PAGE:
DOT remembers pedestrians killed with display of 76 shoes


DENVER – The Colorado Department of Transportation and Denver Streets Partnership joined at Union Station to remember the 76 pedestrians who lost their lives in 2019, while also reminding drivers to use caution near pedestrians on Colorado roads.


“CDOT strives to keep all Coloradoans safe on our roadways, whether they are driving or walking,” said CDOT Traffic Safety Manager Sam Cole. “During the summer months more people are out walking so it’s important we all use extra caution and do our part to ensure everyone gets home safely.”


To further raise awareness about pedestrian safety, today CDOT also launched its latest safety campaign, Left Behind, which aims to decrease the number of pedestrian crashes in the state.  Left Behind emotionally highlights the aftermath and devastation of a pedestrian crash by focusing on the personal belongings left behind after a pedestrian crash. The campaign will be featured on billboards in Colorado Springs and the Denver Metro area. It will also appear on RTD Bus and Rail, at bus shelters and on social media statewide.


“Streets connect us and can foster health, happiness and opportunity, but only if they are safe places for everyone,” said Jill Locantore, executive director of Denver Streets Partnership.  “This is a powerful campaign that has the potential to significantly raise awareness about the importance of pedestrian safety.”


To date in 2020, there have been 47 pedestrian deaths on Colorado roadways. The top five counties are El Paso (nine fatalities), Denver (eight fatalities), Adams and Jefferson (seven each), and Arapahoe (five fatalities). Other counties with pedestrian deaths in 2020 include: Larimer County (two fatalities), Weld County (one fatality), Pueblo County (one fatality), Delta, Garfield, Montezuma and Pitkin (one each).


“In 2018, our son Gavin was on his way home from fishing with friends when he was struck and killed by a drunk driver,” said Melissa Myers. “Since Gavin’s tragic and senseless death, our family, friends, and community have been advocating for the safety of pedestrians because no family should ever have to bury their loved one at the hand of a careless or distracted driver. We’re sharing our story in hopes that it will help save more lives.”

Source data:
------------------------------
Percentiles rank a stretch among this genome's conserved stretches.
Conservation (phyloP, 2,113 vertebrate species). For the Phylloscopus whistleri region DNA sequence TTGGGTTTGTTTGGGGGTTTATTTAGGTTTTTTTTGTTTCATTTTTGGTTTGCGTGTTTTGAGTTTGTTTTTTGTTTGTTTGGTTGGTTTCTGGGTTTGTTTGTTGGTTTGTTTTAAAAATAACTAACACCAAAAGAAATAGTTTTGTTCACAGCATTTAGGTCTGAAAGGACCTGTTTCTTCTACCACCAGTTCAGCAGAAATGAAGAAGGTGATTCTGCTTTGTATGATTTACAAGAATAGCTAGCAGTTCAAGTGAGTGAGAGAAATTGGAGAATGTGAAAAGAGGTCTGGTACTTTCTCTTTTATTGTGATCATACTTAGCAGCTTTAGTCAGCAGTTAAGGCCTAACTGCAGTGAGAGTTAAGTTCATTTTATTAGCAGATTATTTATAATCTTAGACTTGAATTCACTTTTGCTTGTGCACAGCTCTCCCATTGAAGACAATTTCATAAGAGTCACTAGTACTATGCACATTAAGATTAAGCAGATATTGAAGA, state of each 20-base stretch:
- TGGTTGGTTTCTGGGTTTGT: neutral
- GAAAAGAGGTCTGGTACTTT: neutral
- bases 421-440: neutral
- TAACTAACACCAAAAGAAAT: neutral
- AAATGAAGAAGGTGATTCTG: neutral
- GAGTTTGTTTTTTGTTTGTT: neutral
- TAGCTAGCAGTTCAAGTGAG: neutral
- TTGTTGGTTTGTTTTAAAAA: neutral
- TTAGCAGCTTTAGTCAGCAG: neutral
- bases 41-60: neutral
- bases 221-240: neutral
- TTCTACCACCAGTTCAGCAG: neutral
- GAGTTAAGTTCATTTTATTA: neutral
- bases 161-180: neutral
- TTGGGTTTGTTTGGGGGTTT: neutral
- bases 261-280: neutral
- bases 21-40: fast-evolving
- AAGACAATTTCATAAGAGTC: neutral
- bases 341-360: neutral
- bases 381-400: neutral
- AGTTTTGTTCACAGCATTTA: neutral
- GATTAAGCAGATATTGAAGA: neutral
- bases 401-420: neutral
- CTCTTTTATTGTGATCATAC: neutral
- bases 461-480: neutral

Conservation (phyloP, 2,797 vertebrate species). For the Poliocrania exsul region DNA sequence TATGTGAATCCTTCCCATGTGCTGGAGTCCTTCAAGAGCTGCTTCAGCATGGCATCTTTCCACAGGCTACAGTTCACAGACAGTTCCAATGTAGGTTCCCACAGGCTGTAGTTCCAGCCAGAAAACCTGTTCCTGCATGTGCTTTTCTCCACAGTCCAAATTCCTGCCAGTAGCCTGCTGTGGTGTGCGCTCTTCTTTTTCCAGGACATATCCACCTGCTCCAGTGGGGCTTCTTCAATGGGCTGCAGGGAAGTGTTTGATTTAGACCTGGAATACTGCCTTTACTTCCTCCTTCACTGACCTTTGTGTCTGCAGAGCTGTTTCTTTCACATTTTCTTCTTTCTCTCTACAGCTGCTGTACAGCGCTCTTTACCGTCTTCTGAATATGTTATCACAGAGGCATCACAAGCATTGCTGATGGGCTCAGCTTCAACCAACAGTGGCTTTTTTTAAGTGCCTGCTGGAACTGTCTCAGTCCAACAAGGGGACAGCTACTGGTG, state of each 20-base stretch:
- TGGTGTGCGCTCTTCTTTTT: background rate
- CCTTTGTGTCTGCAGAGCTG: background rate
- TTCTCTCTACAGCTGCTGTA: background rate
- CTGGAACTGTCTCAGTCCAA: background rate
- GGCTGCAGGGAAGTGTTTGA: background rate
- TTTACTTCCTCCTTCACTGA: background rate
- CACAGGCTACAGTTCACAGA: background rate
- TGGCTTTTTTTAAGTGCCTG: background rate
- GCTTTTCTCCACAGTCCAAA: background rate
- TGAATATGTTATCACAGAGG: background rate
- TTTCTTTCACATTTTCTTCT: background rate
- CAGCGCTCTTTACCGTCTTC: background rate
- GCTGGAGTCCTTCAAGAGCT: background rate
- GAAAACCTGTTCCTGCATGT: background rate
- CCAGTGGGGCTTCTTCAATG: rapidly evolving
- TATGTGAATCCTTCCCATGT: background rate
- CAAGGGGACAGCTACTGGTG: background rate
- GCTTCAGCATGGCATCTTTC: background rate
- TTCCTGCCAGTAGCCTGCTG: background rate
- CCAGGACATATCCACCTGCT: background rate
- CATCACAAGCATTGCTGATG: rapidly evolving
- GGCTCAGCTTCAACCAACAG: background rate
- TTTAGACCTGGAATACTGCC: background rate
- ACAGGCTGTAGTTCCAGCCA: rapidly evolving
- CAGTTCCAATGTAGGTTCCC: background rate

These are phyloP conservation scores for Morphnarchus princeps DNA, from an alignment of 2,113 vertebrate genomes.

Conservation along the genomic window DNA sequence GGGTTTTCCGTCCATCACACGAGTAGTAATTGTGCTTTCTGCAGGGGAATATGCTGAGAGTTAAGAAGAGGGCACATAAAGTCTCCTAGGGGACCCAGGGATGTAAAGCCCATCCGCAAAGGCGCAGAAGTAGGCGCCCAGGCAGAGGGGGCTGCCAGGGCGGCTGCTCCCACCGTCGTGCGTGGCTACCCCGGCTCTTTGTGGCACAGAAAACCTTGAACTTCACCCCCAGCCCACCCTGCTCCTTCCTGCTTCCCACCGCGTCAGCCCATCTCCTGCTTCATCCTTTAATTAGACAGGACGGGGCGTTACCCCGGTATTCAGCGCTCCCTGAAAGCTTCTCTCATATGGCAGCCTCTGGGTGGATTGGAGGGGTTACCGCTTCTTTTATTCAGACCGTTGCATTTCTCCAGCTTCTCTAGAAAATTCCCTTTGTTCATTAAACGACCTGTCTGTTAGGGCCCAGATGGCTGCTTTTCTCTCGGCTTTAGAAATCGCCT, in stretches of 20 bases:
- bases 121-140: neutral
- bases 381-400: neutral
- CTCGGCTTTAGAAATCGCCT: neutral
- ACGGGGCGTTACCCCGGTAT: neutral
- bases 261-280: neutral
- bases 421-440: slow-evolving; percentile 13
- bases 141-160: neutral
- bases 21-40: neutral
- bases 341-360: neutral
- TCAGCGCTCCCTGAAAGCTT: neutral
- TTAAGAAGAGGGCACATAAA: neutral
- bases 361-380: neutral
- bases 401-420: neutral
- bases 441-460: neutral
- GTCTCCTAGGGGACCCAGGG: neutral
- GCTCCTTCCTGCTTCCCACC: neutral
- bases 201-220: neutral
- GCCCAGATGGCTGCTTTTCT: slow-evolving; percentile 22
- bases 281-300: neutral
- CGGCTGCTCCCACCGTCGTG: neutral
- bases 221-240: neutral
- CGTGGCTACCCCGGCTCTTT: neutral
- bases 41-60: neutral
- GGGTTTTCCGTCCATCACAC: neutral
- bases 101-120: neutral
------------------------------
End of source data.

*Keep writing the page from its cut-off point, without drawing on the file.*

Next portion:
Facts and Statistics:
·        In 2019, there were 76 pedestrian fatalities in Colorado, up from 40 fatalities in 2010.    
·        In 2019, pedestrian fatalities represented nearly 13% of all Colorado roadway fatalities.
·        According to NHTSA, in 2018 more than two-thirds (69%) of the pedestrians killed in traffic crashes were males.
·        Eliminate distractions while driving - This includes using cell phones, eating or turning to talk to passengers.
·        Reduce speed - Reducing your speed on busy streets can greatly improve pedestrian safety.
·        Make eye contact or nod - Eye contact and/or a quick nod is an easy way to confirm that both the driver and pedestrian see each other at intersections.
·        Always use crosswalks - Most crashes occur at non-intersections. Drivers should use extra caution when approaching a crosswalk.
·        Follow the rules of the road - The crosswalk is a no-car zone and motorists should stop prior to the crosswalk.


Time of day is also a factor in pedestrian crashes, with nighttime posing a significantly higher risk. At night, drivers should turn on headlights and slow down. Pedestrians should remember they are harder to see at night and use extra caution when crossing streets and entering crosswalks.


CDOT pedestrian safety efforts are part of CDOT’s Whole System – Whole Safety campaign which aims to reduce fatalities and injuries and “Bring everyone home safely.”

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